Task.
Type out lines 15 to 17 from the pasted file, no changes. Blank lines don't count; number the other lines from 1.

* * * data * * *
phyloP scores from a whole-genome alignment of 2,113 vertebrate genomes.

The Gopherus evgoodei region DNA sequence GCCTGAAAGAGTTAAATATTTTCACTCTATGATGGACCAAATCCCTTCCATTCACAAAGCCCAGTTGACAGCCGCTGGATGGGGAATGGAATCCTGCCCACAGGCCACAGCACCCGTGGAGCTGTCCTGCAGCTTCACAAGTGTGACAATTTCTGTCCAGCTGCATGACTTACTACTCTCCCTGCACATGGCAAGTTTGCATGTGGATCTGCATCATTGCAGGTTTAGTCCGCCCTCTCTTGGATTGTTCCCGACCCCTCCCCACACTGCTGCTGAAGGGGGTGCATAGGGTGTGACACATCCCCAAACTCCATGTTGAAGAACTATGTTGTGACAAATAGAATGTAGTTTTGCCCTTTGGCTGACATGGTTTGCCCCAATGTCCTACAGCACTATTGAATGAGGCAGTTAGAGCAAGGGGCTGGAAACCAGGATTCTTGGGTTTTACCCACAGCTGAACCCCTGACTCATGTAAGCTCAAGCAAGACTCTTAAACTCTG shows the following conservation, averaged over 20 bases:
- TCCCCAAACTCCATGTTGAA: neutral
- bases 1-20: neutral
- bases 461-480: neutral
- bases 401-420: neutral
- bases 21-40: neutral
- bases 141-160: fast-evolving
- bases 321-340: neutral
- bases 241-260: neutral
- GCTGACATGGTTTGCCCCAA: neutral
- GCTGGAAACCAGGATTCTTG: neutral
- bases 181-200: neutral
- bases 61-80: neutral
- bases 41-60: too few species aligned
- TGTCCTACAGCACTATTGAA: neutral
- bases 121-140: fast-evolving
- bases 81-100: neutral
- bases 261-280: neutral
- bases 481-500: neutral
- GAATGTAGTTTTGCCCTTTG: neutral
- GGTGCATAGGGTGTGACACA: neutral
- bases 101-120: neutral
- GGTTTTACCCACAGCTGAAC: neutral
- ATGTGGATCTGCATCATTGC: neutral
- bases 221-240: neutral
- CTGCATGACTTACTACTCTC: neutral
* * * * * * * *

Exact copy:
- bases 41-60: too few species aligned
- TGTCCTACAGCACTATTGAA: neutral
- bases 121-140: fast-evolving